Bull Market in Social Entrepreneurs
Monday, June 15, 2009
For graduating students at Stanford University, it’s all too clear that the economy’s in the tank. The venture capital industry, with its epicenter just down the road, is stalled. The unemployment rate in Santa Clara County has doubled in the past year, to 10.9%, as employers across techdom eliminate jobs and scale back expansion plans.
Career fairs, students say, feature lots of recruiters handing out business cards, but few jobs. A host of seniors who in past years would have waltzed into six-figure jobs at tech companies, banks, and consulting firms must now explore other options. For those eager to cash in that Stanford diploma for a big payday, prospects are grim.
But if the goal is less making money than doing good, opportunity abounds. Ask Josh Nesbit. The lean 22-year-old graduating senior spent spring break in Uganda and Mozambique, where his startup, Frontline SMS:Medic, is putting in place communications systems aimed at promoting health in rural areas.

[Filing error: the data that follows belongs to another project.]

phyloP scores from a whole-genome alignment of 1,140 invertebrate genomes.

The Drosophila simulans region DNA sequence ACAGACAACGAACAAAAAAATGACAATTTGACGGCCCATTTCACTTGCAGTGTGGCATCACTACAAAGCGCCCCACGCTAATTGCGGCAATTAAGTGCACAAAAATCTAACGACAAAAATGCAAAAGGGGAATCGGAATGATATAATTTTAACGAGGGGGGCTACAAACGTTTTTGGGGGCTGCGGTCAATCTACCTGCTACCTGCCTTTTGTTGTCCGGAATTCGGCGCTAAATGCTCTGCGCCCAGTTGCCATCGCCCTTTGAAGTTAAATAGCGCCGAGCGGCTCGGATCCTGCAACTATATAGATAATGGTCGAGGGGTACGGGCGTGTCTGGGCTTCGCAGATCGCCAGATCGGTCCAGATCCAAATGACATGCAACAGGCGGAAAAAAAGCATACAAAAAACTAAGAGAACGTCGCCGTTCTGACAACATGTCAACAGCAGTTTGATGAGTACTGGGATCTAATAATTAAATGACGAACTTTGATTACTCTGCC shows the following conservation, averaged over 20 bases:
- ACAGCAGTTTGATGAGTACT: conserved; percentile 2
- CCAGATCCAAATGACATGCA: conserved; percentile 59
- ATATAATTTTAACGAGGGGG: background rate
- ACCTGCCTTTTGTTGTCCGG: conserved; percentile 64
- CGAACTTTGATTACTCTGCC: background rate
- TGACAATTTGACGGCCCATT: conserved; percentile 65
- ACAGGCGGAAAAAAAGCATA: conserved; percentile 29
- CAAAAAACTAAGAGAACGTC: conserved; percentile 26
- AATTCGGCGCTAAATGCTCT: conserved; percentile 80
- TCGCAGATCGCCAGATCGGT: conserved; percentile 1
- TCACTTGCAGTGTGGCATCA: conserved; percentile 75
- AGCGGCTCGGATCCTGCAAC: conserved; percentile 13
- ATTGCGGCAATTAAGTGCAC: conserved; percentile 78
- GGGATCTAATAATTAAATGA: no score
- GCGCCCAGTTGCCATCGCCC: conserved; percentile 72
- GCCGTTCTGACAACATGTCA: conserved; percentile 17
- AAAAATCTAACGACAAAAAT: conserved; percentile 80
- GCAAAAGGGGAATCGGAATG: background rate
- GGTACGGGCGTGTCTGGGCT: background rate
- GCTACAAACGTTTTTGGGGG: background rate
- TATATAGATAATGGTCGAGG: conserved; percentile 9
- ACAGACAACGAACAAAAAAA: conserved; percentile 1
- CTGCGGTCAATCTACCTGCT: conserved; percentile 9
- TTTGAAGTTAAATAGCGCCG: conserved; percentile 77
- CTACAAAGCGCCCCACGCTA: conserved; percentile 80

Feeding the Soul
“The downturn is good for us,” Nesbit says. It frees up talented student brainpower. And it focuses donors and philanthropic agencies on startups that can get quick results on minuscule budgets. “Our credentials matter less than the product,” he adds. That means that if his startup delivers results, “people pay attention.”
While Stanford is famous for minting billionaires, including the founders of Google (GOOG) and Yahoo! (YHOO), it’s heating up as a hotbed for social entrepreneurs. A record 112 teams submitted business plans for a social entrepreneurship competition, Social E-Challenge, during the spring semester. Their businesses, many already up and running, range from extending drip irrigation to poor farmers in India to manufacturing and distributing paper asthma masks for Mexicans.
Of course, philanthropic startups are hardly new to Stanford. Four years ago, Stanford students created Kiva.org, which links lenders in the rich world with microbusinesses in Latin America, Africa, and Asia. Yet Kiva’s co-founder, Matt Flannery, who was a judge in this spring’s Social E-Challenge, says that something new is afoot. “People want to find something that feeds their soul,” he says. “That trend has hit a fever pitch.”